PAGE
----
This article was posted on Tuesday, Jan 01, 2019

Betty Friant: So, Dwight. Thanks for taking the time to go over a critical part of the 1031 Exchange process.
Why is Mid-October such an important date in the 1031 exchange world? Dwight Kay: The IRS rules that govern 1031 Exchanges give us two dates to consider when doing a tax deferred 1031 exchange. One part of the rule states that you have to complete the acquisition of your replacement property by midnight on the 180th day after the date you transferred (closed the sale of) the relinquished property.  The other rule says that you have to complete the acquisition of your replacement property on or before the due date (including extensions) for your income tax return for the taxable year in which the transfer of the relinquished property occurs.

That means if you file your income taxes on April 15th, your 1031 exchange window is closed. If you started your exchange after October 15th, you may not get the full 180 days from the sale of your old property to close on your new property or properties. Filing an extension may give you the time you need to finish out your exchange.

 Friant: Where would we find that information in the IRS Code? Kay: You can google the U.S. Treasury Regulations and look at Section 1.1031(k)-1(b)(2). Your CPA, attorney, or the Qualified Intermediary doing your exchange can help you find the language and make sure you are staying within the rules along with providing you guidance about your particular situation.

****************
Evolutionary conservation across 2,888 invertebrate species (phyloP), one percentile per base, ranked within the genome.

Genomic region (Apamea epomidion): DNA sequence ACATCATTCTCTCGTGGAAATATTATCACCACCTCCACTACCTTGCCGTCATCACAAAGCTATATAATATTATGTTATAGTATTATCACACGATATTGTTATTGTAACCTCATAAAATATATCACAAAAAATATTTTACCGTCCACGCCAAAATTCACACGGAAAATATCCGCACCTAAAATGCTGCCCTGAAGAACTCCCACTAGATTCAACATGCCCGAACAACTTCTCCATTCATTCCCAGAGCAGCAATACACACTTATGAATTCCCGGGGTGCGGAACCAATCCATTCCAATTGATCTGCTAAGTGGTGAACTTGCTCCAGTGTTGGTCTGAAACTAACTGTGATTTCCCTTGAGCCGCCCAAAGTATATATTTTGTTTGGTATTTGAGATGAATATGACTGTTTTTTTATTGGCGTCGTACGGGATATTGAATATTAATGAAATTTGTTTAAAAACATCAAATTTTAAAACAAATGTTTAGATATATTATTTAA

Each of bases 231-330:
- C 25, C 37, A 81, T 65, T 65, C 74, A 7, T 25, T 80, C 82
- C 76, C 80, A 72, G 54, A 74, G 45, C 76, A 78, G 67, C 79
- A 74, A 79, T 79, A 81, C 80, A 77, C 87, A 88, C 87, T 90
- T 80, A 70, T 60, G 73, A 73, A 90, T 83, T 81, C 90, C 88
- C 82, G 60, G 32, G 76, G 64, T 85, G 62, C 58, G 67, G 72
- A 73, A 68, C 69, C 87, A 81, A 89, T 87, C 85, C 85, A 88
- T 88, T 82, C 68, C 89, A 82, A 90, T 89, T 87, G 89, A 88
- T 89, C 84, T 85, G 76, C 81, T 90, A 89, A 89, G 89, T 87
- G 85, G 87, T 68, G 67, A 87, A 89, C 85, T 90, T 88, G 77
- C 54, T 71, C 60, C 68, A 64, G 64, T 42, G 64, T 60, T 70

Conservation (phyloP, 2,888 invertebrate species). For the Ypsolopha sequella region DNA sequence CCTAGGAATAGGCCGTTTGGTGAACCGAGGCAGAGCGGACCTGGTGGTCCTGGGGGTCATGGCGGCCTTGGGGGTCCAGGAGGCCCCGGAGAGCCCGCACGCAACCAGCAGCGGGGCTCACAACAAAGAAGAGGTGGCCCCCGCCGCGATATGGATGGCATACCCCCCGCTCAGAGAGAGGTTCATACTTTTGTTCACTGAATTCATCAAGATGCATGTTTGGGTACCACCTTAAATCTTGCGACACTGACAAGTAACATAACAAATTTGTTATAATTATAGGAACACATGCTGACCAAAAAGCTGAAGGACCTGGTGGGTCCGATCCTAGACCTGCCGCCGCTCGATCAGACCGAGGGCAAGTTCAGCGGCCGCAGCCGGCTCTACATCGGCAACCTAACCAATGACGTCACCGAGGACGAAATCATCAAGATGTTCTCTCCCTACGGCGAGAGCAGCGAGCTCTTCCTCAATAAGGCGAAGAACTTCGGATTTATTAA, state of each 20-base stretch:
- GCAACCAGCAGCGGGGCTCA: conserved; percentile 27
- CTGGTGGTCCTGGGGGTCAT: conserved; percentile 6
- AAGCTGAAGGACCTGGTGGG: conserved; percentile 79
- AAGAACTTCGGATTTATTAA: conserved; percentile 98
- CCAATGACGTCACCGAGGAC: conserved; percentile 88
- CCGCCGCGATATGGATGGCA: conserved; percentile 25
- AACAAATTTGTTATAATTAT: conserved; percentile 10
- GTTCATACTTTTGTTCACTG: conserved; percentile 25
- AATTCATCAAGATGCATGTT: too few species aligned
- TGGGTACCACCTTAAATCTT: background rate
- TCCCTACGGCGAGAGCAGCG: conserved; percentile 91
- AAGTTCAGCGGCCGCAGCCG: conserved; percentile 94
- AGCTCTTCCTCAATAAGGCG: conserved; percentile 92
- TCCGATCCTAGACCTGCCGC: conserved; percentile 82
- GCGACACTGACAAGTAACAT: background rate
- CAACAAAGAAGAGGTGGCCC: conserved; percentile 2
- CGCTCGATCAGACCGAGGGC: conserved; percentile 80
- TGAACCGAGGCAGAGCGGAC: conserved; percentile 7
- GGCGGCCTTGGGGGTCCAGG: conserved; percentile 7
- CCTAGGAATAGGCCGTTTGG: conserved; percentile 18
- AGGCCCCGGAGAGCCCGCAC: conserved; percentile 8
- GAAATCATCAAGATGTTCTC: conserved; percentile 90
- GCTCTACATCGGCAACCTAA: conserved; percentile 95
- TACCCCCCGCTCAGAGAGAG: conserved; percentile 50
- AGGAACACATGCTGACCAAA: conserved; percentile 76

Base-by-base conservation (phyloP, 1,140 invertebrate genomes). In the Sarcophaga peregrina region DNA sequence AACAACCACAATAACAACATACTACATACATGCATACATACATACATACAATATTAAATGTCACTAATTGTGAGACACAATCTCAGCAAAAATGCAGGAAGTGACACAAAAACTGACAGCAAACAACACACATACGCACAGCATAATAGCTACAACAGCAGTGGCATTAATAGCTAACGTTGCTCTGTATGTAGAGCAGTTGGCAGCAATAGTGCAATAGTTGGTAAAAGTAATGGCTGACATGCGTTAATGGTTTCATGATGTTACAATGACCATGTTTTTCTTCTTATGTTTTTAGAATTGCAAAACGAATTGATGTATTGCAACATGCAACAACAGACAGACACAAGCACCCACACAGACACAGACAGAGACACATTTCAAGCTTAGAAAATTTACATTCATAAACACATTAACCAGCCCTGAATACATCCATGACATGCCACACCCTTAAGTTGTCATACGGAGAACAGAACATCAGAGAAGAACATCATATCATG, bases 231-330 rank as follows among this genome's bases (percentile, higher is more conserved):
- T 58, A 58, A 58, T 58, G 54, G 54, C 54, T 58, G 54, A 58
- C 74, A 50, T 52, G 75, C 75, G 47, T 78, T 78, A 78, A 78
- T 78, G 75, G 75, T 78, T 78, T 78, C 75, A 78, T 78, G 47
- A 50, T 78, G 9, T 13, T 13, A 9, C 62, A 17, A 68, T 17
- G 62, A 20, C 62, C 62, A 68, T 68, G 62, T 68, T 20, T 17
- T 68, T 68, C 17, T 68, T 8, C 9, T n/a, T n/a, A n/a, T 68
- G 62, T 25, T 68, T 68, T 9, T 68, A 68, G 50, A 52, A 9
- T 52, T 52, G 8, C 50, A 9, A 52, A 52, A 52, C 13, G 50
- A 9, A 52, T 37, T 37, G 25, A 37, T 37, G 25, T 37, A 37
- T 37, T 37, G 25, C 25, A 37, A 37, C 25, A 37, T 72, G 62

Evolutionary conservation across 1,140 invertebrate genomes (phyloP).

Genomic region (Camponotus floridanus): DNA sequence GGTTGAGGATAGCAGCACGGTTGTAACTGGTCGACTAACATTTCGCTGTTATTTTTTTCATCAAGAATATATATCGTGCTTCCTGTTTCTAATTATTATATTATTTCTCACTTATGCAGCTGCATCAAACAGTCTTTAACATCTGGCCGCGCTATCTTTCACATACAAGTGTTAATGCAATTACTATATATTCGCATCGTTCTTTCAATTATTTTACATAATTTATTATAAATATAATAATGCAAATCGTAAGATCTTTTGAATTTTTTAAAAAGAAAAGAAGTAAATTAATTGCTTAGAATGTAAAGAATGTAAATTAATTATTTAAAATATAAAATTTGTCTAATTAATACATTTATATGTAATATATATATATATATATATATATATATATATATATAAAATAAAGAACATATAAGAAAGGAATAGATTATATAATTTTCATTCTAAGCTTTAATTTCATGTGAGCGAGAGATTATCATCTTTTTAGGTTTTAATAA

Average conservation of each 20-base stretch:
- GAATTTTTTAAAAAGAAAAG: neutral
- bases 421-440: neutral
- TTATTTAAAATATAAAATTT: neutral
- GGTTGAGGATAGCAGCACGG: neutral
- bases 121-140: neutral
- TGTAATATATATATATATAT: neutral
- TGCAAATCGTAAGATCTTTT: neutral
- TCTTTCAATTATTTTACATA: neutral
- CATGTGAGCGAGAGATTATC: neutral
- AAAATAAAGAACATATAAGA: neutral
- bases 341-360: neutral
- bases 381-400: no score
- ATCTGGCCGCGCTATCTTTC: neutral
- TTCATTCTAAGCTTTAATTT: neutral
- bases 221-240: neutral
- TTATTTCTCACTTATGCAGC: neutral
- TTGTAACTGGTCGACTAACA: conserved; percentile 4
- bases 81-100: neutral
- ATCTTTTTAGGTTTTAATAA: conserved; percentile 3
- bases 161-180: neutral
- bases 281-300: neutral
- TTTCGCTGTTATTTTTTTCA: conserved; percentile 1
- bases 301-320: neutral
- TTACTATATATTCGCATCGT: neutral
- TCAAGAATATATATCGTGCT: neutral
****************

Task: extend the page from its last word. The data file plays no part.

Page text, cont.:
Friant: What is the most important thing to remember about the time frame between October and December 31?

Kay: If your exchange is not completed by the due date of your tax return on April 15th — CONSIDER FILING AN EXTENSION with the guidance of your CPA and tax attorney. In other words, you must file for an extension, if you want to acquire any replacement property in your exchange after April 15th if you closed on your original property after October 15th.  It’s very straightforward and must be strictly adhered to by taxpayers seeking tax deferral via a 1031 exchange.

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Friant: Are there any exceptions?

Kay: There might be an exception if the President of the United States declared a natural disaster area that affected the properties or parties involved in the exchange transaction but we certainly can’t depend on that!